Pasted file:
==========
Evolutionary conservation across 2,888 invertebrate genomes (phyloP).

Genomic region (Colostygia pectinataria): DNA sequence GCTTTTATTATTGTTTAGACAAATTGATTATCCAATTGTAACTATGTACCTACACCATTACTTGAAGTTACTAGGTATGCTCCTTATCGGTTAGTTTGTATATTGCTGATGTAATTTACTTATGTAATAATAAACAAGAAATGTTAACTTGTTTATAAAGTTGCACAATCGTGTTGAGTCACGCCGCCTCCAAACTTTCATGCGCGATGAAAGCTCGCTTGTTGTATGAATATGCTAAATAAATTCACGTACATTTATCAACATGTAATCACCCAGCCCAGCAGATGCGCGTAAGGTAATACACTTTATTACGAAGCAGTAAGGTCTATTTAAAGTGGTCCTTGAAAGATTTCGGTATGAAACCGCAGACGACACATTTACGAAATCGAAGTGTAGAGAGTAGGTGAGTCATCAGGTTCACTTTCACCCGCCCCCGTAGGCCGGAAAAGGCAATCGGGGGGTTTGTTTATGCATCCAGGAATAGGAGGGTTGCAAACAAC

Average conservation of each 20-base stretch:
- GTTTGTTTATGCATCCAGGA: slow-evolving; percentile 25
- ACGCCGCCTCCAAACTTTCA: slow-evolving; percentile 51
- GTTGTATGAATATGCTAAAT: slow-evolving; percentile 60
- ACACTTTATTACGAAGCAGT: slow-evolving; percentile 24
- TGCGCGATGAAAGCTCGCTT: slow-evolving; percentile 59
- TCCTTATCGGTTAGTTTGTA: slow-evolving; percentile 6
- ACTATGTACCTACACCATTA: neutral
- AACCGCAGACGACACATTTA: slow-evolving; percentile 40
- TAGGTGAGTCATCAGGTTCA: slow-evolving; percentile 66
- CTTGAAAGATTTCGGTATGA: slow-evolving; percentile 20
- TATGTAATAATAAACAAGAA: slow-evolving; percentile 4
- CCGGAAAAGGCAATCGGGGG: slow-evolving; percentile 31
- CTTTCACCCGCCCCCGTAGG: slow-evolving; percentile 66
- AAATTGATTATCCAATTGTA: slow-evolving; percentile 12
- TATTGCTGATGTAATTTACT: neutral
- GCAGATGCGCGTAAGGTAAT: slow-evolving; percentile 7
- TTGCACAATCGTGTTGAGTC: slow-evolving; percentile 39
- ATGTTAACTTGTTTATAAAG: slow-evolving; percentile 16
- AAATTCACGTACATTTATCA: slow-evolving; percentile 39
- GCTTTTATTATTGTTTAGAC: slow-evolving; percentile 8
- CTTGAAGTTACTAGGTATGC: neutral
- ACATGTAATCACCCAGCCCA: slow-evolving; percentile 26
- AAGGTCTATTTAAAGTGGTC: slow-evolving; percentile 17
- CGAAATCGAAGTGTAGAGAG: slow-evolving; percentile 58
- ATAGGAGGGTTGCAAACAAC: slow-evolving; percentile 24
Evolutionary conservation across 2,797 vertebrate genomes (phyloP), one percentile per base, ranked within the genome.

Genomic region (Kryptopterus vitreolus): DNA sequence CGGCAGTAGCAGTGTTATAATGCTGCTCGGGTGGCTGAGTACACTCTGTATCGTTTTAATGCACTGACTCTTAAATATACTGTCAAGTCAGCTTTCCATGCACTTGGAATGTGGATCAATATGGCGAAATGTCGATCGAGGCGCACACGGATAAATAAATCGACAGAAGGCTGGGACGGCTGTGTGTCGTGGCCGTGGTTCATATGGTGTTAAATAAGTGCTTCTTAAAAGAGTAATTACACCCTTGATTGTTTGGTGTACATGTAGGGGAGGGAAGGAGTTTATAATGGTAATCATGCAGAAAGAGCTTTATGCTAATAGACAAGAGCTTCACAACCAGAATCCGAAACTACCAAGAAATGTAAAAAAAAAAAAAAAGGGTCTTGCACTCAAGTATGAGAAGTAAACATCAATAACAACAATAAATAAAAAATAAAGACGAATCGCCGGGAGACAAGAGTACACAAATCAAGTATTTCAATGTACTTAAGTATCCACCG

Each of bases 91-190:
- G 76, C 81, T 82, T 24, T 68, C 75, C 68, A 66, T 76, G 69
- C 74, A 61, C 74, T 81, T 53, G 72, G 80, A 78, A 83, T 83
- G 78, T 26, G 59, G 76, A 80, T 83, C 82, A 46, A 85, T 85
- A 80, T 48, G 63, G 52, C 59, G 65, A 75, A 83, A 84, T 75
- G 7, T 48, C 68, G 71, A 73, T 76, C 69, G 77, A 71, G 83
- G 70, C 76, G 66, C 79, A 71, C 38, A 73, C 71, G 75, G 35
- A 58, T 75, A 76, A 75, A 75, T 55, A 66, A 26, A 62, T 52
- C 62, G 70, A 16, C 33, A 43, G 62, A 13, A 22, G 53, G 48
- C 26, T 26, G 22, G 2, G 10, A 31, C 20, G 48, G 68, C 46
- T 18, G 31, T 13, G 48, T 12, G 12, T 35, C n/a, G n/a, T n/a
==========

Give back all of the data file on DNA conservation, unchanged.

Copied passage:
Evolutionary conservation across 2,888 invertebrate genomes (phyloP).

Genomic region (Colostygia pectinataria): DNA sequence GCTTTTATTATTGTTTAGACAAATTGATTATCCAATTGTAACTATGTACCTACACCATTACTTGAAGTTACTAGGTATGCTCCTTATCGGTTAGTTTGTATATTGCTGATGTAATTTACTTATGTAATAATAAACAAGAAATGTTAACTTGTTTATAAAGTTGCACAATCGTGTTGAGTCACGCCGCCTCCAAACTTTCATGCGCGATGAAAGCTCGCTTGTTGTATGAATATGCTAAATAAATTCACGTACATTTATCAACATGTAATCACCCAGCCCAGCAGATGCGCGTAAGGTAATACACTTTATTACGAAGCAGTAAGGTCTATTTAAAGTGGTCCTTGAAAGATTTCGGTATGAAACCGCAGACGACACATTTACGAAATCGAAGTGTAGAGAGTAGGTGAGTCATCAGGTTCACTTTCACCCGCCCCCGTAGGCCGGAAAAGGCAATCGGGGGGTTTGTTTATGCATCCAGGAATAGGAGGGTTGCAAACAAC

Average conservation of each 20-base stretch:
- GTTTGTTTATGCATCCAGGA: slow-evolving; percentile 25
- ACGCCGCCTCCAAACTTTCA: slow-evolving; percentile 51
- GTTGTATGAATATGCTAAAT: slow-evolving; percentile 60
- ACACTTTATTACGAAGCAGT: slow-evolving; percentile 24
- TGCGCGATGAAAGCTCGCTT: slow-evolving; percentile 59
- TCCTTATCGGTTAGTTTGTA: slow-evolving; percentile 6
- ACTATGTACCTACACCATTA: neutral
- AACCGCAGACGACACATTTA: slow-evolving; percentile 40
- TAGGTGAGTCATCAGGTTCA: slow-evolving; percentile 66
- CTTGAAAGATTTCGGTATGA: slow-evolving; percentile 20
- TATGTAATAATAAACAAGAA: slow-evolving; percentile 4
- CCGGAAAAGGCAATCGGGGG: slow-evolving; percentile 31
- CTTTCACCCGCCCCCGTAGG: slow-evolving; percentile 66
- AAATTGATTATCCAATTGTA: slow-evolving; percentile 12
- TATTGCTGATGTAATTTACT: neutral
- GCAGATGCGCGTAAGGTAAT: slow-evolving; percentile 7
- TTGCACAATCGTGTTGAGTC: slow-evolving; percentile 39
- ATGTTAACTTGTTTATAAAG: slow-evolving; percentile 16
- AAATTCACGTACATTTATCA: slow-evolving; percentile 39
- GCTTTTATTATTGTTTAGAC: slow-evolving; percentile 8
- CTTGAAGTTACTAGGTATGC: neutral
- ACATGTAATCACCCAGCCCA: slow-evolving; percentile 26
- AAGGTCTATTTAAAGTGGTC: slow-evolving; percentile 17
- CGAAATCGAAGTGTAGAGAG: slow-evolving; percentile 58
- ATAGGAGGGTTGCAAACAAC: slow-evolving; percentile 24
Evolutionary conservation across 2,797 vertebrate genomes (phyloP), one percentile per base, ranked within the genome.

Genomic region (Kryptopterus vitreolus): DNA sequence CGGCAGTAGCAGTGTTATAATGCTGCTCGGGTGGCTGAGTACACTCTGTATCGTTTTAATGCACTGACTCTTAAATATACTGTCAAGTCAGCTTTCCATGCACTTGGAATGTGGATCAATATGGCGAAATGTCGATCGAGGCGCACACGGATAAATAAATCGACAGAAGGCTGGGACGGCTGTGTGTCGTGGCCGTGGTTCATATGGTGTTAAATAAGTGCTTCTTAAAAGAGTAATTACACCCTTGATTGTTTGGTGTACATGTAGGGGAGGGAAGGAGTTTATAATGGTAATCATGCAGAAAGAGCTTTATGCTAATAGACAAGAGCTTCACAACCAGAATCCGAAACTACCAAGAAATGTAAAAAAAAAAAAAAAGGGTCTTGCACTCAAGTATGAGAAGTAAACATCAATAACAACAATAAATAAAAAATAAAGACGAATCGCCGGGAGACAAGAGTACACAAATCAAGTATTTCAATGTACTTAAGTATCCACCG

Each of bases 91-190:
- G 76, C 81, T 82, T 24, T 68, C 75, C 68, A 66, T 76, G 69
- C 74, A 61, C 74, T 81, T 53, G 72, G 80, A 78, A 83, T 83
- G 78, T 26, G 59, G 76, A 80, T 83, C 82, A 46, A 85, T 85
- A 80, T 48, G 63, G 52, C 59, G 65, A 75, A 83, A 84, T 75
- G 7, T 48, C 68, G 71, A 73, T 76, C 69, G 77, A 71, G 83
- G 70, C 76, G 66, C 79, A 71, C 38, A 73, C 71, G 75, G 35
- A 58, T 75, A 76, A 75, A 75, T 55, A 66, A 26, A 62, T 52
- C 62, G 70, A 16, C 33, A 43, G 62, A 13, A 22, G 53, G 48
- C 26, T 26, G 22, G 2, G 10, A 31, C 20, G 48, G 68, C 46
- T 18, G 31, T 13, G 48, T 12, G 12, T 35, C n/a, G n/a, T n/a